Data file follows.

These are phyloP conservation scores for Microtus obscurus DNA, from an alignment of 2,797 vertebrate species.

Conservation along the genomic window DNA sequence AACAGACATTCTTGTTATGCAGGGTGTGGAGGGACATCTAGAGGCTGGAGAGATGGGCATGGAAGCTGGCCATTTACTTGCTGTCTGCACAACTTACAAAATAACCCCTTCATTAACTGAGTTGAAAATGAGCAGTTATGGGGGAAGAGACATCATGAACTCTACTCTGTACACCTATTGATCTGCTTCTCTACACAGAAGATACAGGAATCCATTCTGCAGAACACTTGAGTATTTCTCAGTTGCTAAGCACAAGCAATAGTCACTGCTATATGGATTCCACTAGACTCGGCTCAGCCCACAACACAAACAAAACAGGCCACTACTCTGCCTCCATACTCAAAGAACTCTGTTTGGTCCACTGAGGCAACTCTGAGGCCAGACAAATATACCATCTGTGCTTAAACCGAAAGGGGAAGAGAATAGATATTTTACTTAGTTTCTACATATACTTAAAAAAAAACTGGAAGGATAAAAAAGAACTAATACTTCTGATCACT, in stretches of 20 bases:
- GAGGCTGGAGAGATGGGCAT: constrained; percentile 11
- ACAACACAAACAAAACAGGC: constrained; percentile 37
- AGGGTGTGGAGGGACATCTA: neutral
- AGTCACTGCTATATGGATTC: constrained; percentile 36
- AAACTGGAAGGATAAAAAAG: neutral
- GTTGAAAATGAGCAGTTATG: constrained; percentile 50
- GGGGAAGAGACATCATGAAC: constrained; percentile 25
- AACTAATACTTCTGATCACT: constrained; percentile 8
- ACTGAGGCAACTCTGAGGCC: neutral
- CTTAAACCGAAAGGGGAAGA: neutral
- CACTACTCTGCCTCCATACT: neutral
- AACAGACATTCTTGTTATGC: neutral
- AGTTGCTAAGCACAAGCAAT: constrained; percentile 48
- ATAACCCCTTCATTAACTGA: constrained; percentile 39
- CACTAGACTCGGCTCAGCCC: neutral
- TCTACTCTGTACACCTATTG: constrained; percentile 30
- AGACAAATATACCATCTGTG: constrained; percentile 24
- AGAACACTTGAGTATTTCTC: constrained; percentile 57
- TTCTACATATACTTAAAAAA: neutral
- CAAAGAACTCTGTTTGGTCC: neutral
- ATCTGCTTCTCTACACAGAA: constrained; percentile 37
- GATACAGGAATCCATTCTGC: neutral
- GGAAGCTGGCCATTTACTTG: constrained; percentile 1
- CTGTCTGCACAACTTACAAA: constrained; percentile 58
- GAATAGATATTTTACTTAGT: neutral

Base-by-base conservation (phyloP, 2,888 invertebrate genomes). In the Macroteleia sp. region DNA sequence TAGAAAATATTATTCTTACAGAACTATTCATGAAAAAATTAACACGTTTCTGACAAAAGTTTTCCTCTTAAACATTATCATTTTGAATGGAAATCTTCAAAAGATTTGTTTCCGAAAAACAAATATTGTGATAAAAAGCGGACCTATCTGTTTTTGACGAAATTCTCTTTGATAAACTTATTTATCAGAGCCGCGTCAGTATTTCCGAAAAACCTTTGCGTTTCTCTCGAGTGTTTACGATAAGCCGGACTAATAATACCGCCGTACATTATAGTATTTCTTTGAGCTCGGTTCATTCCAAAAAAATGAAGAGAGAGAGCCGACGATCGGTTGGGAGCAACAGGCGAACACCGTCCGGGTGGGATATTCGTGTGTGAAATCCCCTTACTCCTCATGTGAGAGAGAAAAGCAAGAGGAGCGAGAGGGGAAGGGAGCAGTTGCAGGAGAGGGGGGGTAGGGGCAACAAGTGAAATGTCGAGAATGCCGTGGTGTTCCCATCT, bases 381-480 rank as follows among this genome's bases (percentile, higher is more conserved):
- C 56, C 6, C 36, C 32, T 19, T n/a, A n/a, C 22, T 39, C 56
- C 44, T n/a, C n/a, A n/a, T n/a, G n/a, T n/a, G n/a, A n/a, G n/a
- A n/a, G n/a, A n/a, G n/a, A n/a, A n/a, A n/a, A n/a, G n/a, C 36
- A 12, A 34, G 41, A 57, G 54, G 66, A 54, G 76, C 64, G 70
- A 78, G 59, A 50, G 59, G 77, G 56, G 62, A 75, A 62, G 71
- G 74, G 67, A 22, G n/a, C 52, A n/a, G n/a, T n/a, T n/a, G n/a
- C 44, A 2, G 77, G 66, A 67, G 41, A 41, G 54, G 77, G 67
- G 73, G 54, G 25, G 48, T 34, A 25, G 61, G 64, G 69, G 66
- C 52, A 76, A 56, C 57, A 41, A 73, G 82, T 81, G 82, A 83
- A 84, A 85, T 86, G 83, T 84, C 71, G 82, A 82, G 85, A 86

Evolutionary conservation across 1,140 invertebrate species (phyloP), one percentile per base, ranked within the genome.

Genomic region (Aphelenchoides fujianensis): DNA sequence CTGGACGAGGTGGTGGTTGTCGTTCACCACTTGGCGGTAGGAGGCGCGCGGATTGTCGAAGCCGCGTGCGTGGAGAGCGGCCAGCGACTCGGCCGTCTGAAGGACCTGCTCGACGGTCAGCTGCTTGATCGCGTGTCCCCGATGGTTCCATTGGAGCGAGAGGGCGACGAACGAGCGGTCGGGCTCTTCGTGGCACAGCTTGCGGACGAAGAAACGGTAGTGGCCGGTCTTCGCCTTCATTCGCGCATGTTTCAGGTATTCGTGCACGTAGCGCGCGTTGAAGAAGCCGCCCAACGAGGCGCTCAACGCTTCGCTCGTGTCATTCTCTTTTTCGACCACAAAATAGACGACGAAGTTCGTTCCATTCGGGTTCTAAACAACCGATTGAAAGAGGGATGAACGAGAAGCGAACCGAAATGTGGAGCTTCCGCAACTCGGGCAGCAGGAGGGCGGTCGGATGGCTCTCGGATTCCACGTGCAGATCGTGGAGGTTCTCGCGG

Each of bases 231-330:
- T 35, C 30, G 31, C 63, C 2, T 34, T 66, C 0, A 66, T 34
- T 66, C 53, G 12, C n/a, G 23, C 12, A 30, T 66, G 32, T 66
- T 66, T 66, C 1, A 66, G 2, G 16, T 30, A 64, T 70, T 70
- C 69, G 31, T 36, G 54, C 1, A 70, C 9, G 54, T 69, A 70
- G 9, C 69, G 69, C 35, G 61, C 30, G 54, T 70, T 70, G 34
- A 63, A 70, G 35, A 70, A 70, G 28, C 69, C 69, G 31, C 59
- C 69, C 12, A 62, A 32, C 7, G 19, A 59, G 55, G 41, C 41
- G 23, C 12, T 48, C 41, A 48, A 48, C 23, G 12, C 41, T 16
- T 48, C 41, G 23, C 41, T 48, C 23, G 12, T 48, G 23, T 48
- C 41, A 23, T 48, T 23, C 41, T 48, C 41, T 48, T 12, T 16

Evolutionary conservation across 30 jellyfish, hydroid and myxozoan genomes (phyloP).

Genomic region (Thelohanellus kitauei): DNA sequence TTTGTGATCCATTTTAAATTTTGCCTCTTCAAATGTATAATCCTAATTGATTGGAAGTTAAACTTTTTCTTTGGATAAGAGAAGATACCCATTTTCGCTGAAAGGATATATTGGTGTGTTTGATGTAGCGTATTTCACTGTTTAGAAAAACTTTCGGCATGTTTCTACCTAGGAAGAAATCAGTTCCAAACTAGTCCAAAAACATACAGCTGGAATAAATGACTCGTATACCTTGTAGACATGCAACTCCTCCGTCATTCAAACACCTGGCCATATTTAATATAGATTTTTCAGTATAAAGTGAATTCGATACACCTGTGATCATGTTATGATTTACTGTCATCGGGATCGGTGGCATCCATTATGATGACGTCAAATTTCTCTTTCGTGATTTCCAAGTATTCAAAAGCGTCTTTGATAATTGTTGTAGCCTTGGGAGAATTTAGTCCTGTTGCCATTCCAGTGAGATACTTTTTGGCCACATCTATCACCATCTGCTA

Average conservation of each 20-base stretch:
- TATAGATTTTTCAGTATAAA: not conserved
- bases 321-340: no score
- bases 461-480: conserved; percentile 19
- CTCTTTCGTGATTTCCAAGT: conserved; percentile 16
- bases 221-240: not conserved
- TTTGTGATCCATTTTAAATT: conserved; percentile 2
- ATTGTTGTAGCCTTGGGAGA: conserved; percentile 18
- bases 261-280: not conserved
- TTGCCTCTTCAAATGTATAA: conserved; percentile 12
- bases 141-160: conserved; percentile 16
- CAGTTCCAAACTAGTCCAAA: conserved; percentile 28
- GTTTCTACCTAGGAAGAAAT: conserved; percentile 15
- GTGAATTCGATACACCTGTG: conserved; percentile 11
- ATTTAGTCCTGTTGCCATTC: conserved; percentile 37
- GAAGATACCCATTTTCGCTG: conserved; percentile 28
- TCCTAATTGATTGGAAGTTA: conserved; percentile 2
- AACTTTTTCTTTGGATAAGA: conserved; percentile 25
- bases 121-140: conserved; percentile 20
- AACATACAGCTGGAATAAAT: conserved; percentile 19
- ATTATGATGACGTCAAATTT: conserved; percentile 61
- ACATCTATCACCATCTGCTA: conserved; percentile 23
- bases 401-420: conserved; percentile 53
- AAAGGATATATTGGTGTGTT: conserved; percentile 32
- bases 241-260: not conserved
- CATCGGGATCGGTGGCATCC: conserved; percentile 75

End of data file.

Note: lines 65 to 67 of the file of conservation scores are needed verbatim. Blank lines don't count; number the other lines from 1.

- CAGTTCCAAACTAGTCCAAA: conserved; percentile 28
- GTTTCTACCTAGGAAGAAAT: conserved; percentile 15
- GTGAATTCGATACACCTGTG: conserved; percentile 11